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String Handling

Many other language that implement string as characters arrays, Java implements String as object of type String. When we create a string object, we are creating a string that cannot be changed i.e once a string object has been created, we cannot change the characters that comprise that string. When we write any string under double quotes it makes by literal object in constant pool. The java.lang.String class provides a lot of methods to work on String. By the help of these methods we can perform operations on strings such as trimmimng, concatenating, comparing, replacing etc. Few of the functions of String are given below:

  1. charAt(): It returns the single character at the specifed index. It is used in linked list. The index number starts from 0. Eg: s1.charAt(3);

  2. getBytes(): It returns the byte array of the string. In other words, it returns the ASCII value of the given string.

  3. equals(): It belongs to String class. It compares two given Strings based on the contents of the string. If all characters are matched, it returns 1 or true. It is case-sensitive & is used for reference type comparision. == in java compares primitive datatype & is used for value type comparision, in abstract datatype it compares the address where data is stored. Eg: (a.equals(b))

  4. equalsIgnoreCase(): It works the same as equals() function but does a case insensitive comparision.

  5. startsWith(): It checks if the string starts with given prefix. It returns true if this string starts with given prefix else returning false.

  6. endsWith(): It checks if the string ends with given suffix. It returns true if this string ends with given suffix else returns false.

  7. getChars(): It is used to extract more than one character at a time. Syntax:
    getChars(sourcestart, sourceend, target, targetstart);

  8. substring(): It returns extracted part of the string. We need to pass starting position and ending position in the java substring method where start index is inclusive and end index is exclusive. If end index is not given it will consider the whole string till the end.

  9. concat(): It combines specified string at the end of this string and returns a combined string. It is like appending another string. + is also used for concatination and it can concatenate infinite number of strings whereas concat() can concatenate only two strings at a time.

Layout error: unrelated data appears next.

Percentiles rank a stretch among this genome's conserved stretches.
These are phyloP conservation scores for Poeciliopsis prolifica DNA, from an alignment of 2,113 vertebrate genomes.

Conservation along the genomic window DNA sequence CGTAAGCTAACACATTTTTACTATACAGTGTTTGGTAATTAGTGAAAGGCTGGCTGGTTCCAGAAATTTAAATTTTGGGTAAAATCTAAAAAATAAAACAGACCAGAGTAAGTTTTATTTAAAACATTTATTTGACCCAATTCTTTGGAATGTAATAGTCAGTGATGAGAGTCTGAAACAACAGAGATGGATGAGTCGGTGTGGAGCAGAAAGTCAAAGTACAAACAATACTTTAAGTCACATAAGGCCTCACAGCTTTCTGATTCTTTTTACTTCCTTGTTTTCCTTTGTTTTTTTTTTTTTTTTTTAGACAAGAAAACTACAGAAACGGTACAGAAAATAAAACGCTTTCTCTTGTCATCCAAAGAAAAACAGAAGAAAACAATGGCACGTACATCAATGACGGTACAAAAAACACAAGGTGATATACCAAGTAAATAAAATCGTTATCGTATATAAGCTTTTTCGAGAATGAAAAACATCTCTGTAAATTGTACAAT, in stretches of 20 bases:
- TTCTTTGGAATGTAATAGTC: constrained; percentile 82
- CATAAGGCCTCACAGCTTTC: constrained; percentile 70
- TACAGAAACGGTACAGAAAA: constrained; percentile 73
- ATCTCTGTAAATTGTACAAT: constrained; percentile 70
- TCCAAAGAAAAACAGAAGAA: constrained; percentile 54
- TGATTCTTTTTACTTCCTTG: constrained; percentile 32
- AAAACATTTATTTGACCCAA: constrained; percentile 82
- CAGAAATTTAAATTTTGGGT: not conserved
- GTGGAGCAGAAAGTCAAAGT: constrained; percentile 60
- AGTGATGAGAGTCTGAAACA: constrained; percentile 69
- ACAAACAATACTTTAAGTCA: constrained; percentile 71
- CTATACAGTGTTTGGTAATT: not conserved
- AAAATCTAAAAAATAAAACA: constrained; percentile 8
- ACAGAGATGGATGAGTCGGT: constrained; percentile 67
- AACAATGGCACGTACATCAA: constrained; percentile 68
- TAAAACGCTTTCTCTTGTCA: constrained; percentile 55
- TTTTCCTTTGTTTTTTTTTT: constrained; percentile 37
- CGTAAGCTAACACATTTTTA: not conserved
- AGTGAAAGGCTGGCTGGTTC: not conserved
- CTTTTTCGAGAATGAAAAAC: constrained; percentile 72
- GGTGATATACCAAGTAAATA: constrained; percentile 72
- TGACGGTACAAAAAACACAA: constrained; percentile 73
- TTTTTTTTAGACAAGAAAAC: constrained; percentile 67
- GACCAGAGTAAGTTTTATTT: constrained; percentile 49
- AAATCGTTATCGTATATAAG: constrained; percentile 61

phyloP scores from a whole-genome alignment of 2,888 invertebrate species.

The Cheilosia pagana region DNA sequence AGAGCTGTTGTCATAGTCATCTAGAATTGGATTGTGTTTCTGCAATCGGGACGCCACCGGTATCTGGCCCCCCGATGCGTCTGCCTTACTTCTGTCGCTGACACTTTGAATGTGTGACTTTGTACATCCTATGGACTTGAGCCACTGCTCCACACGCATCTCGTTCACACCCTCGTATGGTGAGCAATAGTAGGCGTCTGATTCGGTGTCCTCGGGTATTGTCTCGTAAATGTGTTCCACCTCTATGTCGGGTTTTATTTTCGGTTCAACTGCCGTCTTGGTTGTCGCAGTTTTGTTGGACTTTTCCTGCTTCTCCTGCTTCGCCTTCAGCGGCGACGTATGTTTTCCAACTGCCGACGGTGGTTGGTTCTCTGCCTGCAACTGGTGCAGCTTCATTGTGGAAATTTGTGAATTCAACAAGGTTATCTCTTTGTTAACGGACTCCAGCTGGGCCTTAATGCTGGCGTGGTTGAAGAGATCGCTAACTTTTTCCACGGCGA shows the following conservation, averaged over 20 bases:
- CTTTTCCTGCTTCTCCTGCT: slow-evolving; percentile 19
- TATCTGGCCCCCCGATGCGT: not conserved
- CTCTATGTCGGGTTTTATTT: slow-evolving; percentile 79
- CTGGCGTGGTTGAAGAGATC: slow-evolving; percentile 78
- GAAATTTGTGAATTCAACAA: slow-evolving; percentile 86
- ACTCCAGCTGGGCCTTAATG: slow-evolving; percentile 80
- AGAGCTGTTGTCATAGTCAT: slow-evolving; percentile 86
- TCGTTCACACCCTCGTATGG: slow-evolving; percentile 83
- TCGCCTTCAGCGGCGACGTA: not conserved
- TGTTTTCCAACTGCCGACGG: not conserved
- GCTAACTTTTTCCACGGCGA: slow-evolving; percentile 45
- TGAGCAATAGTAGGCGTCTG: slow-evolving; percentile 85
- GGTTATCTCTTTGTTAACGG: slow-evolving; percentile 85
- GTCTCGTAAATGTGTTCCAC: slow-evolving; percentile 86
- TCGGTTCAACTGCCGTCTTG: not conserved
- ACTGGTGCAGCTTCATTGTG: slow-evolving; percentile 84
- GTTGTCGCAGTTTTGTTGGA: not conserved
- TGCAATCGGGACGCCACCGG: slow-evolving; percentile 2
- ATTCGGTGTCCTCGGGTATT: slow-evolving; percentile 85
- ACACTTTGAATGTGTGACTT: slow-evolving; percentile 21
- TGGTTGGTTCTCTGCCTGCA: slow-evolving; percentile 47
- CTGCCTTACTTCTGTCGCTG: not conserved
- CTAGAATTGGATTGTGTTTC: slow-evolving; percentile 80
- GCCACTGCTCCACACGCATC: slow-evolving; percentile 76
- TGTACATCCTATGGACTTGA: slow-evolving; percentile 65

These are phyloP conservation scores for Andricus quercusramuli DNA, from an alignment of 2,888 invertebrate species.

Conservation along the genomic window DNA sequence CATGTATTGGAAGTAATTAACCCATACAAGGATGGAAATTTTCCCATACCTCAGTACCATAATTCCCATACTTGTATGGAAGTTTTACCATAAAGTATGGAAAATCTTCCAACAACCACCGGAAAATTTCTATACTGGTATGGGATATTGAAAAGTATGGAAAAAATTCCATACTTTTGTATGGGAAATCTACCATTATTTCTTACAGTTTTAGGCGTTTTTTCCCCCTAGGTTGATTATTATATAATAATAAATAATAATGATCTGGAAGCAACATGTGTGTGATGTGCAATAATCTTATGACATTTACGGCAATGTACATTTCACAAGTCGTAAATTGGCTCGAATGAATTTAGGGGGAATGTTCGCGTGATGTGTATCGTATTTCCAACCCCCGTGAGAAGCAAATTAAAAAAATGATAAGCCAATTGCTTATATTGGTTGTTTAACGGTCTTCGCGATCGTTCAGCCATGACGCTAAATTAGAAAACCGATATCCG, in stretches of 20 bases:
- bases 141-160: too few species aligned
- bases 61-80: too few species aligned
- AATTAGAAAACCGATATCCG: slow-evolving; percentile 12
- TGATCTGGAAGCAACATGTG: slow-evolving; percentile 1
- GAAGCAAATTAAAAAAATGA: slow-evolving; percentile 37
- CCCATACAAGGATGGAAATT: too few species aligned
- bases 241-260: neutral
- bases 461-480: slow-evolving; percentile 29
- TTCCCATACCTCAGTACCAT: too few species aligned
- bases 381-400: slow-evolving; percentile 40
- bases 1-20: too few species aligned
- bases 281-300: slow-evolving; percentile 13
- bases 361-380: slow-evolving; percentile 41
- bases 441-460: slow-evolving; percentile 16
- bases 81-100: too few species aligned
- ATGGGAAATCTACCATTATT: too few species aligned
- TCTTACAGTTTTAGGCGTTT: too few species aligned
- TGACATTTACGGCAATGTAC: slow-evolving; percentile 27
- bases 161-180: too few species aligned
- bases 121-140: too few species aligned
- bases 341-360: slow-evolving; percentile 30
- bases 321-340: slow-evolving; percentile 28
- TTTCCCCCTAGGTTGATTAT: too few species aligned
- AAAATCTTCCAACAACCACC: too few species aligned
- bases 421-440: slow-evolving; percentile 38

10. replace(): It returns a string replacing all the old character to new character.

  11. split(): It splits the string against given regular expression and returns a character array. It is also called as tokenizer.

  12. toLowerCase(): It converts all the characters of the string into lower case.

  13. toUpperCase(): It converts all characters of the string into upper case letters.

  14. trim(): It eliminates leading and trailing spaces. It doesn't omits middle spaces. It is used in the coding of password field.

  15. toString(): It converts the given object or value to string.

  16. contains(): It searches the sequence of characters in the string. It returns true if sequence of char values are found.

  17. indexOf(): It returns the first occurence of given character value or substring. If it is not found, it returns -1. Its return type is integer.

  18. isEmpty(): It checks if the string is empty. It returns true, if length of string is 0.

  19. lastIndexOf(): It returns the last occurence of the given character value. If it is not found, it returns -1.

  20. length(): It returns the count of total number of characters.

  21. toCharArray(): It converts the string into character array. Its length is similar to the string.

  22. compareTo(): It compares the given string with current string. It returns positive number, negative number or 0.

  23. valueOf(): It is used for value type conversions. It converts different types of values into String. It is similar to toString() function but toString() is a non-static function (calls with the help of object) whereas, valueOf() is a static function (calls with the help of class) belongs to String class.


class exFun
    {
        public static void main(String[] args)
        {
            String s="Praveen";
            System.out.println(s);
            char t = charAt(4);
            System.out.println(t);
            byte[] b = s.getBytes();
            System.out.println(b[3]);
            String s1 = new String(b);
            System.out.println(s1);
            if(s.equals(s1))
                System.out.println("True");
            else
                System.out.println("False");
            String empcode = "hr1001";
            System.out.println(empcode.startsWith("hr"));
            System.out.println(s.substring(2));
            System.out.println(s.substring(2,4));
        }
    }
    
OUTPUT:-

Praveen
e
118
Praveen
True
True
raveen
av

Mutable and Immutable Strings: String class is immutable which means its growth is not possible or unmodifiable or unchangeable. String is a special datatype, we can create its literal as well as object. It is slow & consumes more memory when we concat too many strings because everytime it creates new instance (or variable).

StringBuffer class: It represents growable and writeable character sequences. It is a peer class of string that provides much of the functionality of strings. On concatenating the string grows, it is not recreated. Therefore, it is fast and less memory consuming. It is not a special datatype. In buffer class, we can concatenate in backward direction also.

Both String and StringBuffer classes are defined in java.lang.*. Thus, they are available to all programs automatically.